I recently caught up with Robin by phone and interviewed her about The Feast Nearby:
Q: What made you change your mind about writing another book?
A: As a longtime advocate for local eating and sustainability, it was bugging me on a really deep level that I was starting to see locavore eating described as a pursuit of the foodie elite. I didn’t think that was true but if nobody did anything to combat that perception people would believe it was true. When I was working at The Tribune, I didn’t have a platform or a venue to write about my style of cooking. I was doing straight reported stories, and I really missed being able to share my cooking style with readers. So this book was an opportunity to do that. And, at the risk of sounding really snotty, living well is the best revenge, and I’m talking about my personal situation here. I decided that not only was I going to survive this difficult period, I was going to pull a triumph out of it.
Q: One of the things I love about The Feast Nearby is that, other than the gorgeous cover photo, it has no photographs; just four folksy illustrations of your cottage at the beginning of each section, denoting the seasons. That’s kind of a bold move, when so many cookbooks rely on photos to grab readers.
A: This isn’t really a cookbook, per se, but a book of gastronomic writing. It’s a very meditative book, and sort of solitary, and I wanted the book’s appearance to reflect that. The illustrations are by Barry Fitzgerald, who teaches graphic illustration at Kansas University, and who used to illustrate most of my columns at The Detroit News.
Q: When you left Chicago and headed to your cottage, what was going through your mind? What was your biggest concern?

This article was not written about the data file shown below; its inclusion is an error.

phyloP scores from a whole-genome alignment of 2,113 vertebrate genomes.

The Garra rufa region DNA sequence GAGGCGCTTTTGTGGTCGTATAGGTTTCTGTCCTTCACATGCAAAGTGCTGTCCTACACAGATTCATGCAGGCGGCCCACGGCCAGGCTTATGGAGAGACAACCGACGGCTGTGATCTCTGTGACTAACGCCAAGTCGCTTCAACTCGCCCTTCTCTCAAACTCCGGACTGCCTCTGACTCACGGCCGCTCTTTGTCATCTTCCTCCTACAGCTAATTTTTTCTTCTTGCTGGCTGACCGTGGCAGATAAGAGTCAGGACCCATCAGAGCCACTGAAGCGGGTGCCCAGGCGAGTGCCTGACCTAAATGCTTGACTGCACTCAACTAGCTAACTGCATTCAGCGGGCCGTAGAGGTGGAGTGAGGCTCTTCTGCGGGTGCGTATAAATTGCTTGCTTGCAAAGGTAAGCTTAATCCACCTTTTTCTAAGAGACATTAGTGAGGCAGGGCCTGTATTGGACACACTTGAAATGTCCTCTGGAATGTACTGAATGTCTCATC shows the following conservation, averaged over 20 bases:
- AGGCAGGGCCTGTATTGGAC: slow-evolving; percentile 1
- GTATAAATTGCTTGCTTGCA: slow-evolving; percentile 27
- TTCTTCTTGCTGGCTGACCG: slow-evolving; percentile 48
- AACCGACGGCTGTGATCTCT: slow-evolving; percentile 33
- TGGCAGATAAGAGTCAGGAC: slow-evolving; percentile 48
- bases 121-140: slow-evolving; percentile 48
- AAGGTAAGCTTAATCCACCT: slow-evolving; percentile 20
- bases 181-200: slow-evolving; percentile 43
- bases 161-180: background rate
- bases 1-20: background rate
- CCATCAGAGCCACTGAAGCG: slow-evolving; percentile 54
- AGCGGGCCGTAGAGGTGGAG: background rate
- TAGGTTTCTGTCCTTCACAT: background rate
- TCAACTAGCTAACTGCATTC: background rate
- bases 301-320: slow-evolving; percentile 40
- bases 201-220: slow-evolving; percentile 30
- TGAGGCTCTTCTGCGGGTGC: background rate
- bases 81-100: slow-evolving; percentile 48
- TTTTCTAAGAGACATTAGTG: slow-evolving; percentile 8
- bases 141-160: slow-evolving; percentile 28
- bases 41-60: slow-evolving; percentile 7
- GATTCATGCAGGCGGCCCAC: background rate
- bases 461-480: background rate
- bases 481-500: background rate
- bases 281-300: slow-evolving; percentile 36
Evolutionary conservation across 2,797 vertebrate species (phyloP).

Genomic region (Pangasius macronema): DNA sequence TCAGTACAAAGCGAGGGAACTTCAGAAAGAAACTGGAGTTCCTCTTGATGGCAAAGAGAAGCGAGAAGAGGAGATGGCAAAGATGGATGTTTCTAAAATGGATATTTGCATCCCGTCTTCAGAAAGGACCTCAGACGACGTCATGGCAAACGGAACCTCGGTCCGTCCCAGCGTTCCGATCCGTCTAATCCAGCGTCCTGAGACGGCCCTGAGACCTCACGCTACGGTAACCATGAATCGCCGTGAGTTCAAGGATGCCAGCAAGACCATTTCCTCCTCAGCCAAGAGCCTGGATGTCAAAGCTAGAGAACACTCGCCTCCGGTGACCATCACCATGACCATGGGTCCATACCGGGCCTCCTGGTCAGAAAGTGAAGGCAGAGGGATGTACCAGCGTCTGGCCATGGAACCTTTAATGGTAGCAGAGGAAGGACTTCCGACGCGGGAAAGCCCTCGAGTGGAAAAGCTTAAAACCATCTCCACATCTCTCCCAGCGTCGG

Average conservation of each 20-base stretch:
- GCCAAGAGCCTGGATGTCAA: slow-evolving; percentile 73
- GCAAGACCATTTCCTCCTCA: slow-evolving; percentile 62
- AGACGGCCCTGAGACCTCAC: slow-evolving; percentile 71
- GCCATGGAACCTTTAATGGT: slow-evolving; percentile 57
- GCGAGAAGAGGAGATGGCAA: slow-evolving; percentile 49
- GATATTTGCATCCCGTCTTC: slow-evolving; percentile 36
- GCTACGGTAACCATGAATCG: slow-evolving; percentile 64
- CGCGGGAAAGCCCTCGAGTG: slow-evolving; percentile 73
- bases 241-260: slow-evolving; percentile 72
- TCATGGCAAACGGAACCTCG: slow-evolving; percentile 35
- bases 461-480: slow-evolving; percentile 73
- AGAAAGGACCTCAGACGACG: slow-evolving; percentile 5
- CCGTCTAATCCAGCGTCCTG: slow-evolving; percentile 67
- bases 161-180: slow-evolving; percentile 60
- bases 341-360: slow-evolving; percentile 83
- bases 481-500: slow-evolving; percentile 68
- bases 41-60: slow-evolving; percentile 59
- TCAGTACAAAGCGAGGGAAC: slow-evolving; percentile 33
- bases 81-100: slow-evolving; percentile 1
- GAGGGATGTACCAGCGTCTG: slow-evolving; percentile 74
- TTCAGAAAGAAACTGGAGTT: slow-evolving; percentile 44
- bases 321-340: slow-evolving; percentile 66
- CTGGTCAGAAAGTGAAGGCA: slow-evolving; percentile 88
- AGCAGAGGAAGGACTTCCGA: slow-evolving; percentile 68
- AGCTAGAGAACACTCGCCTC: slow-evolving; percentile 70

A: I had no money and, suddenly, no income. I had none of that, and I couldn’t find a job. I was really, really frightened. I didn’t know how I was going to pay for firewood. I didn’t know how I was going to manage to keep my Internet turned on to do the small amount of freelance work that I could find. I was competing with thousands of other journalists who had lost their jobs at a time when venue after venue is failing. It was a constant scramble.”
Q: How did this personal journey change you?
A: I don’t think I’ll go back to the way I was before. Someone asked me if I’m still living on $40 a week, and I said, “No, I’ve given myself a raise to $45, to give myself a little wiggle room.” Fancy cheese is my weakness, so the other day I bought some bleu d’Auvergne. But it makes me happy to live this way, and that’s the biggest change. What that year did is it gave me such a firm foundation. For me to walk down into the basement and see all the food that I put away, it was like, ‘Man I know what I’m doing.’ And I learned to stand in the window and watch the doe and fawn, and to make sure hummingbird feeders are full because that pleases me.
Q: It’s been 16 years since A Garden of Unearthly Delights was published. What are your thoughts on how our food system and Americans’ eating habits have changed since then?
A: When I wrote Garden, fewer than 1 percent of Americans were thinking about genetically modified food, or sustainable agriculture versus industrial agriculture. It just wasn’t on anybody’s radar. It’s been very gratifying to me over the last 16 years to see those issues become mainstream and pretty commonplace conversation. Everybody eats and so everybody needs to be concerned about these issues. I think that point is nearing. I think it’s a seismic shift. I don’t think local eating is going to go anywhere.